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Mr. Dhanda: The Government do not set a budget for spending on youth services. Local authorities decide what should be spent, taking into account Government policy and local needs. For 2006-07 local authorities in England reported that they intended to budget £403 million on youth services. Figures for 2007-08 are not yet available.
|Number of offences recorded|
|Crime type||2003-04||2004-05||2005-06||1 April 2006 to 28 February 2007|
|(1) All other offences includes fraud and forgery, offences against the state and other notifiable offences.|
Central Statistics Unit, PSNI
Mr. Heald: To ask the Prime Minister (1) pursuant to the written ministerial statement of 29 March 2007, Official Report, columns 133-5WS, on machinery of Government change, what the estimated cost is of the machinery of Government changes; and if he will make a statement; 
(2) for what reason 25 special advisers named for the Prime Minister were listed in his written ministerial statement of 24 July 2006, Official Report, column 87WS, on special advisers, but salary details included for 22; and how many of his listed special advisers are unpaid. 
The Prime Minister: Since 2003, the Government have published on an annual basis the names and overall cost of special advisers and the number in each pay band. I refer the hon. Member to the written ministerial statement I made on 24 July 2006, Official Report, columns 86-91WS. Information on the number of special advisers before 2003 was provided at regular intervals. This information is available in the Libraries of the House.
Mr. Dai Davies: To ask the Prime Minister pursuant to his written ministerial statement of 26 April 2007, Official Report, column 27WS, for what reasons he appointed Dr. Michael Goodman to write the official history of the Joint Intelligence Committee; and if he will place in the Library Dr. Goodmans biographical details. 
The Prime Minister: I have appointed Dr. Michael Goodman to write the official history of the Joint Intelligence Committee because he is an expert in the field. Dr. Goodman is a lecturer at Kings College London where he specialises in the study of intelligence.
Mr. Baron: To ask the Prime Minister when he will reply to the letter dated 2 May 2007 from the hon. Member for Billericay on the subject of his oral answer of 2 May 2007, Official Report, column 1505, on Iraq. 
Mr. Amess: To ask the Prime Minister what recent representations he has received on e-petitions; how much was spent on promoting e-petitions in each year since the project was created; how much is planned for the next 12 months; and if he will make a statement. 
Bridget Prentice: The Government have taken significant steps in recent years to tighten up the security of the electoral process, and assist the police and prosecutors in tackling electoral fraud. These measures are primarily established by the Electoral Administration Act 2006 and associated secondary legislation.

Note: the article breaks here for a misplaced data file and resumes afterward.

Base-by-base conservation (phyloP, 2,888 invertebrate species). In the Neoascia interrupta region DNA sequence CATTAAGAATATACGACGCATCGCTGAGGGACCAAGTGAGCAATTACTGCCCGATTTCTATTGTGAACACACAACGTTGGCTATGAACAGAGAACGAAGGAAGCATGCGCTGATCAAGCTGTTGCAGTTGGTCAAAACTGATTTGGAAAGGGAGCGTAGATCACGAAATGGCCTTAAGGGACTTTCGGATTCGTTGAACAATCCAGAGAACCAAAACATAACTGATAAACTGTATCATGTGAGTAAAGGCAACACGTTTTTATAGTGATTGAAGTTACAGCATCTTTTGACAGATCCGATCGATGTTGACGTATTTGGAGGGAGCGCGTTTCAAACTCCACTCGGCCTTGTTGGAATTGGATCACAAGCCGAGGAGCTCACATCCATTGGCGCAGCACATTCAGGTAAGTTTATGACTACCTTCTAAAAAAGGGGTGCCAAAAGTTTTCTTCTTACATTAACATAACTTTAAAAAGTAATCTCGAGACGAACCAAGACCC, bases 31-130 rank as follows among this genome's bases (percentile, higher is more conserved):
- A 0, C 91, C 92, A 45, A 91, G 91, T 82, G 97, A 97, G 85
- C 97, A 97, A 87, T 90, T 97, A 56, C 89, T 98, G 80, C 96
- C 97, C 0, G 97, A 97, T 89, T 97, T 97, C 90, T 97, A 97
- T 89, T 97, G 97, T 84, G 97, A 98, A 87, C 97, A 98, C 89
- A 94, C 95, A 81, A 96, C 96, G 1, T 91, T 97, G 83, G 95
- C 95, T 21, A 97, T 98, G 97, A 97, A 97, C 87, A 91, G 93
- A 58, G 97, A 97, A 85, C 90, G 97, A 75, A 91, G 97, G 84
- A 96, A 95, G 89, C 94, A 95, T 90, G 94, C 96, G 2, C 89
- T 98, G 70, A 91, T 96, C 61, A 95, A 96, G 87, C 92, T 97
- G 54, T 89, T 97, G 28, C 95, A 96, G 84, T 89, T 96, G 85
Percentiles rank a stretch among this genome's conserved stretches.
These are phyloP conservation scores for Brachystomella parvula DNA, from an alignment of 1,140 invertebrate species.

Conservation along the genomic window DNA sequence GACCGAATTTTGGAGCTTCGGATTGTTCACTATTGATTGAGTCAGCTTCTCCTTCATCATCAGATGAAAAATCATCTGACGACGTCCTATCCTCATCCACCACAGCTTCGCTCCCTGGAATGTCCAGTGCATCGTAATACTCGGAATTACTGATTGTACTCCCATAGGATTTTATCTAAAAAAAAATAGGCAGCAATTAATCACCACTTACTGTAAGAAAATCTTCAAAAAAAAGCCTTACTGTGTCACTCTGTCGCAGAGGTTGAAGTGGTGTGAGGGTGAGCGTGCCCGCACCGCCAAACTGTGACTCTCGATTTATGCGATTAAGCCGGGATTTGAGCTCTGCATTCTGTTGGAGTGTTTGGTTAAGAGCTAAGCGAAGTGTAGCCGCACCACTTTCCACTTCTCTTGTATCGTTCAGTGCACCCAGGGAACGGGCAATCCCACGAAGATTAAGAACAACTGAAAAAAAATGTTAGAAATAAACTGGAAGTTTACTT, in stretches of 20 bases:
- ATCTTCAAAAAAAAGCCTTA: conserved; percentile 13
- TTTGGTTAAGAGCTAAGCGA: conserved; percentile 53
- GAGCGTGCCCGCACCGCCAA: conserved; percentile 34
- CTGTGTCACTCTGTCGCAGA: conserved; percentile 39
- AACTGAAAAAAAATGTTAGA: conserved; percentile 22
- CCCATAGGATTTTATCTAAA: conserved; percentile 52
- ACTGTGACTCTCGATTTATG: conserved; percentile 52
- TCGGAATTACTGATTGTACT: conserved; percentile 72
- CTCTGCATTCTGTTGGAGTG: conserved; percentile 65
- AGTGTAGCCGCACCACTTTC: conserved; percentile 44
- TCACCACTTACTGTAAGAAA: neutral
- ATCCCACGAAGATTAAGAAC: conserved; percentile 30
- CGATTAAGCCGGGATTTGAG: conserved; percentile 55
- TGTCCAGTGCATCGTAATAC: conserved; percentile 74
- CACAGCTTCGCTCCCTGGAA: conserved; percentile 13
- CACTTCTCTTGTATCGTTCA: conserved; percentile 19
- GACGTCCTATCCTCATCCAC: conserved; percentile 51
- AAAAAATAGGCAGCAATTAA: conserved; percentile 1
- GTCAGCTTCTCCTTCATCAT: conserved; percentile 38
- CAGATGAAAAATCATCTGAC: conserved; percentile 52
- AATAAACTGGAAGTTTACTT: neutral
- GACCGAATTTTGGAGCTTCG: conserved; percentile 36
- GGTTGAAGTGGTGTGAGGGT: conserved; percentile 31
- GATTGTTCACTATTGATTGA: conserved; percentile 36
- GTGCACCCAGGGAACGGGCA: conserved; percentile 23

Vera Baird: Legal aid reform will mean that we can help as many people as possible and place legal aid on a sustainable basis for the future. It will enable us to shift resources away from criminal legal aid, so that we can spend a greater proportion on civil and family legal advice and assistance.
Bridget Prentice: I have met with Sam Younger, Chairman of the Commission to discuss performance standards. I have also formally responded to the Commission's consultation paper on developing registration performance indicators. A pilot of these is now well under way and the Commission intends to roll out a set of electoral registration performance indicators to administrators by December 2007.
Bridget Prentice: The Government are committed to increasing registration rates. The Electoral Administration Act 2006 has a number of measures to increase levels of electoral registration. These include:
Imposing a new duty on Electoral Registration Officers to take all necessary steps to ensure a comprehensive register.
Increasing the time available for registration by enabling people to register up to 11 days before the election.
Introducing performance standards for Electoral Registration Officers. We expect the performance standard concerning electoral registration to come into effect by December 2007.
32. John Robertson: To ask the Minister of State, Ministry of Justice if she will place a duty on electoral registration officers to use all available databases to compile the electoral register. 
Bridget Prentice: The Electoral Administration Act 2006 introduced a new duty to help Electoral Registration Officers (EROs) increase registration rates and compile a more accurate register. This includes:
sending the annual canvass form more than once to an address;
making house-to-house inquiries on one or more occasions;
making contact by such other means as the registration officer thinks appropriate; and
inspecting any records that the ERO is permitted to inspect, such as council tax and housing databases.
Mr. Hoban: To ask the Minister of State, Ministry of Justice whether the Electoral Register will be updated automatically following changes of address notified to the National Identity Register. 
Ms Harman: We have undertaken two audits in the past two years to establish how existing witness facilities meet established minimum standards. Following those audits over £3.3 million has been invested in both magistrates and Crown courts to improve facilities. Examples of work undertaken include the re-decoration and re-furnishing of witness waiting rooms as well as the purchase of toys and games for child witnesses.
Bridget Prentice: The Government hold information on registration figures only as of 1 December 2006, and the number of postal voters as of 1 January 2007. Using this information provides the following percentages for the local government electorate in Gloucestershire:
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